A generic version of EpiPen is finally being approved by the FDA — and with a looming shortage, it couldn't be better timing

The US Food and Drug Administration approved a generic version of the EpiPen on August 16, which is a life-saving tool for people with severe allergies that injects them with a dose of epinephrine, known by its more common name, adrenaline.

There are more than 3.6 million people in the US with severe allergies and in Canada, one in 13 people have a severe food allergy that might warrant the need for an EpiPen. These tools are covered by most provincial drug plans in Canada but in the US, those without insurance must choose between generic alternatives or to go without, risking a serious reaction.

With high prices of the EpiPen causing people to come to Canada to purchase the drug and both the US and Canada facing shortages that could drag on into 2019. Health Canada has warned this week that they will be in short supply at pharmacies and though shipments will still be supplied across the country, there will most likely be limited supply going into the new year. In fact, Health Minister Ginette Petitpas Taylor has signed a temporary order allowing Auvi-Q auto-injectors to be imported into Canada for a period of two weeks, and is seeking to extend that time to one year.

This decision comes more than two years after STAT reported that Mylan, the producer of EpiPen, has raised the price of the devices by more than 450 percent over the last nine years. Since the EpiPen was approved by the FDA in 1987, there has been a stronghold over the market for these injectors, but since there was no competition, the company has been able to charge whatever it wants. Through some clever marketing techniques and branding gimmicks, Mylan has turned the EpiPen into a household name synonymous with the word allergies.

Cigna, a top insurance company in the US, previously announced that it will only cover the generic version of the drug since the price increased so rapidly.

There have been alternatives to the brand-name in the past — Auvi-Q, voice-enabled one that was recalled last year and the now-discontinued Twinject — but with most others now unavailable, there isn't much option for consumers. However, now that Teva Pharmaceuticals has received clearance from the FDA to manufacture generic versions of the EpiPen and EpiPen Jr. after years-long delays, prices should fall as Mylan faces more competition.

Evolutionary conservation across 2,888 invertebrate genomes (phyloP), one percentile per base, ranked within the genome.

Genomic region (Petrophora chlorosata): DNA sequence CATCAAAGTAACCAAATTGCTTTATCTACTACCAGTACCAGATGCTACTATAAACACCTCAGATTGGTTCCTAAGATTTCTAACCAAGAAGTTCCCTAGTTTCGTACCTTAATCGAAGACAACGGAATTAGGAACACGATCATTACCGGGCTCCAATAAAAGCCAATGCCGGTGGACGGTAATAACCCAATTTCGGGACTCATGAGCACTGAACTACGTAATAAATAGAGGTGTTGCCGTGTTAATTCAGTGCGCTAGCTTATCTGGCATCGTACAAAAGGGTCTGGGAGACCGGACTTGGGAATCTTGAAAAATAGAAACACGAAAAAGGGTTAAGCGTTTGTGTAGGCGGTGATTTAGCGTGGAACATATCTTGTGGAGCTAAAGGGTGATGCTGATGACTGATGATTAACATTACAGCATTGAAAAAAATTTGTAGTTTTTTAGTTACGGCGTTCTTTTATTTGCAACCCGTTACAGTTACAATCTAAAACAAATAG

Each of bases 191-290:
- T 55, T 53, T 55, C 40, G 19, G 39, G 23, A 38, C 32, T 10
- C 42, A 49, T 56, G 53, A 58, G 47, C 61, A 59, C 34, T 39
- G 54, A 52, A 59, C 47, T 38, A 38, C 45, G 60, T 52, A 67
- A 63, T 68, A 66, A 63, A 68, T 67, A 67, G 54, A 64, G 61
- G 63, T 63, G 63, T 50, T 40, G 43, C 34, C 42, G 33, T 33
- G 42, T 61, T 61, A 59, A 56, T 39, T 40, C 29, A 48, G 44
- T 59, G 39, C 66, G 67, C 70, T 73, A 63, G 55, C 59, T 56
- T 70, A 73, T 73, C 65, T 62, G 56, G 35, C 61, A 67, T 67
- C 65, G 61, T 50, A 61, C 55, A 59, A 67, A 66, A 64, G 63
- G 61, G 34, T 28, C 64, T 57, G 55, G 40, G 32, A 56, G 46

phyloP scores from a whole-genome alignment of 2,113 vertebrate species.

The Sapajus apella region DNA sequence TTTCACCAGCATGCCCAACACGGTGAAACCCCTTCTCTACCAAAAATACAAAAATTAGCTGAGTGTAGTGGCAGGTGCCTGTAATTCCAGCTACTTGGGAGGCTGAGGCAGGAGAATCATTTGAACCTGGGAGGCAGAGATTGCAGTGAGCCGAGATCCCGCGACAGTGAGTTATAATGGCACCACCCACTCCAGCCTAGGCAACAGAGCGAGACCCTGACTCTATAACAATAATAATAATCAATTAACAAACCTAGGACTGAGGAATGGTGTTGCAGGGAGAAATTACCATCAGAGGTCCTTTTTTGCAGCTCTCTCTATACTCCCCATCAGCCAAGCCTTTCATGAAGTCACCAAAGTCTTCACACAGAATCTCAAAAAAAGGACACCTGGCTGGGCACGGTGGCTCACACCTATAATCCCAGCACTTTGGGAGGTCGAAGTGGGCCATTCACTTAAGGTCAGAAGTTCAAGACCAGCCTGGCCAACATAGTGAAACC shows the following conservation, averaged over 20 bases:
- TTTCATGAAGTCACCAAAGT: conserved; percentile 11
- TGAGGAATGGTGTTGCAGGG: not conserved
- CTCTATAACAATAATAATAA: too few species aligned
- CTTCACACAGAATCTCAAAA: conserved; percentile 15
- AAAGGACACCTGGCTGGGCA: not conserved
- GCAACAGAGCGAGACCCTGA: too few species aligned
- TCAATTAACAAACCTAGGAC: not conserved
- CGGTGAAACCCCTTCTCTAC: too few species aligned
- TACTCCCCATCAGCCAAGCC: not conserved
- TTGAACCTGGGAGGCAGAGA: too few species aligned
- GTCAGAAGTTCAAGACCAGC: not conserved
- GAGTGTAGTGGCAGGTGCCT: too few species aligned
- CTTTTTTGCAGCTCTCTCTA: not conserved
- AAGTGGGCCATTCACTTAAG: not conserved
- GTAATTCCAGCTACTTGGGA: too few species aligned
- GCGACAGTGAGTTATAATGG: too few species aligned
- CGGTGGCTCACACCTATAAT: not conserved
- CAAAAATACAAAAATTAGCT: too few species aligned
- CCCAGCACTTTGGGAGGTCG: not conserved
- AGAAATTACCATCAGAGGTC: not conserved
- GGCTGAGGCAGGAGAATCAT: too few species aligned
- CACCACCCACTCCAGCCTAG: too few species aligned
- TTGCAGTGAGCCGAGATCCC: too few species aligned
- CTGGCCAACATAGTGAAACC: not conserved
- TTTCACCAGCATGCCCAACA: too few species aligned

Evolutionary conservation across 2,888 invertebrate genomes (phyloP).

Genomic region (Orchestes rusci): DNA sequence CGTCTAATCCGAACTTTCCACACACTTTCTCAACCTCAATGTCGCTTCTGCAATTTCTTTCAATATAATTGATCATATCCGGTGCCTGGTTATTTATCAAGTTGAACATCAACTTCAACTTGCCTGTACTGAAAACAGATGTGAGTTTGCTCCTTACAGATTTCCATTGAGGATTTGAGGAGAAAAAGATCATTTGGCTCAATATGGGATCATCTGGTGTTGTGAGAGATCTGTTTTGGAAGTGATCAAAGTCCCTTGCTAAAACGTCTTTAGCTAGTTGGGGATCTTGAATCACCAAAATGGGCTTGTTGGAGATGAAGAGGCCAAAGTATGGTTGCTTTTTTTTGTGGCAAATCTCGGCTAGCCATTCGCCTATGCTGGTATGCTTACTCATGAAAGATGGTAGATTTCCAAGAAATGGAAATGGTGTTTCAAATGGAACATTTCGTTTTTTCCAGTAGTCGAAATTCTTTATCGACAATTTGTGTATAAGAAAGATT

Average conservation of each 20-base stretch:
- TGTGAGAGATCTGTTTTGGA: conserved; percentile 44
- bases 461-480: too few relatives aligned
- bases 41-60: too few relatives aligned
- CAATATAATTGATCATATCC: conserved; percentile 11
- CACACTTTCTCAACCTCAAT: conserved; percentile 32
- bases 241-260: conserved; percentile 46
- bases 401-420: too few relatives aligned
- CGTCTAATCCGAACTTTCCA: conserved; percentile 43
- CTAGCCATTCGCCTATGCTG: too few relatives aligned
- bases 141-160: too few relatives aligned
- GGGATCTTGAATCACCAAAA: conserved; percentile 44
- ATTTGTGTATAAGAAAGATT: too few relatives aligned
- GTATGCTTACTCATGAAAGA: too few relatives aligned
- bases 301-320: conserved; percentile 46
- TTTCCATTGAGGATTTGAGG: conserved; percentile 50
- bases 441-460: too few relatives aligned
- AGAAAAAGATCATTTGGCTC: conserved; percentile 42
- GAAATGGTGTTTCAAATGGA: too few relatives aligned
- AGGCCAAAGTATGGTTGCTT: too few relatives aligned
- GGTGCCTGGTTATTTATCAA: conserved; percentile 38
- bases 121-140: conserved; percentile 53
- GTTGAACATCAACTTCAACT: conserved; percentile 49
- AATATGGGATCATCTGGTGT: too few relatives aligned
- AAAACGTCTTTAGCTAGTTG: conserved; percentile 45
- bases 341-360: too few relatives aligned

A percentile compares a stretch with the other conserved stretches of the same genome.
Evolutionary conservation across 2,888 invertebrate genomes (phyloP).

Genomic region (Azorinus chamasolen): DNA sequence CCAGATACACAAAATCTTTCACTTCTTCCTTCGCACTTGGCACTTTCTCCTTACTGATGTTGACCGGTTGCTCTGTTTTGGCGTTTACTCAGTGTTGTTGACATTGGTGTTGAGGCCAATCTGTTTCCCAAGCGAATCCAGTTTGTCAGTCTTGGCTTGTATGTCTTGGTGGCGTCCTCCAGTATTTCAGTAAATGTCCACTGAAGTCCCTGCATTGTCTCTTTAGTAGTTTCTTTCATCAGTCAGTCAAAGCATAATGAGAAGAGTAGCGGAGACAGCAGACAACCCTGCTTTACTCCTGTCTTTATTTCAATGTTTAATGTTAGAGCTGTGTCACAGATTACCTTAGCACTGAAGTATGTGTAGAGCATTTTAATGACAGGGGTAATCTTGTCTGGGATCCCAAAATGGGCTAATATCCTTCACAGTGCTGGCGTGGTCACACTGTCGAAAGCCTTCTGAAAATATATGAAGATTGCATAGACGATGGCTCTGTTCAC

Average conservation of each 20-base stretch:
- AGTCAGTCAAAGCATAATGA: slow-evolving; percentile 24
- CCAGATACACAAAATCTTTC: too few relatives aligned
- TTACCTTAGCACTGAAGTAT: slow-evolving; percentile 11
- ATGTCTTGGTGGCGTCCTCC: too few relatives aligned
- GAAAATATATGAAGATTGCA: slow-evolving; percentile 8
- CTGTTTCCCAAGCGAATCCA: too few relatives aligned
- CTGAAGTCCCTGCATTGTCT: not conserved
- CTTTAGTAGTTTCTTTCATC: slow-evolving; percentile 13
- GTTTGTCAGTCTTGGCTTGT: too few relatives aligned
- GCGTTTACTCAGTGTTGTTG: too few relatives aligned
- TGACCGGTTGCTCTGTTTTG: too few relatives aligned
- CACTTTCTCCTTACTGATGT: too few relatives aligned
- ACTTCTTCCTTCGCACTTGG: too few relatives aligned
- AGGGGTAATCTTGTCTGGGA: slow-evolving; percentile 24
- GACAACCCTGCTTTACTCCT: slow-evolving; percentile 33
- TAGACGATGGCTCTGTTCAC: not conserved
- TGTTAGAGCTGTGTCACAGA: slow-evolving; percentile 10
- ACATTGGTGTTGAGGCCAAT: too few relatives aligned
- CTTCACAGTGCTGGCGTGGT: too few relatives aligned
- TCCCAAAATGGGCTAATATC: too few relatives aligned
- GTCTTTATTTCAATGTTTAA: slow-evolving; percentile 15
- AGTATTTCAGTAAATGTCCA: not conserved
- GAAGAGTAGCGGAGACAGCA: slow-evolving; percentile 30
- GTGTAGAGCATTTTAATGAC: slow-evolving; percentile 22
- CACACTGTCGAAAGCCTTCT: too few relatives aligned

Average EpiPen prices in the United States

EpiPen's are currently priced at $600 USD for a two-pack, the number of pens recommended that someone with severe allergies carry with them, though this price might be cheaper depending on someone's insurance and benefits. Oddly enough, Mylan introduced its own generic form of the EpiPen in 2016, which is exactly the same as the original but without the brand name for costing $300 for a two-pack.

The company, led by Heather Bresch — who, by the way, talked West Virginia University officials into faking her master's degree, an investigation found — makes $274 from each $608 pack of EpiPens it sells because of the list of middlemen it goes through before reaching the customer. But if the company cuts out the middleman, it can pocket the full $300 price, making it a few more dollars for each one sold to consumers, depending on shipping costs. It's smart for Mylan to release a generic version from a business perspective because the lower price will also entice people to purchase an extra pen for emergencies.

Even with all the discontinuations luckily EpiPen isn't the only epinephrine injector on the market; there's a cheaper version called Adrenaclick is available for $109 at CVS and Target, according to GoodRX. Generic drugs contain the same ingredients as the name-brand ones, but might operate differently than them.

One of the main issues with the lack of options is due to the backlog of generic drugs waiting to be approved by the FDA, which is currently numbering in the thousands and according to the Generic Pharmaceutical Association, it takes on average around four years for a generic drug to be approved.

Mylan initially patented the technology used to make EpiPens from Merck in 2007 when they were priced at $57 each, but now they can range from $300 with insurance to more than a thousand dollars for people with high deductibles. Each device lasts for approximately one year before expiring, meaning patients have to fork out the cost of EpiPens annually.

📸: Flickr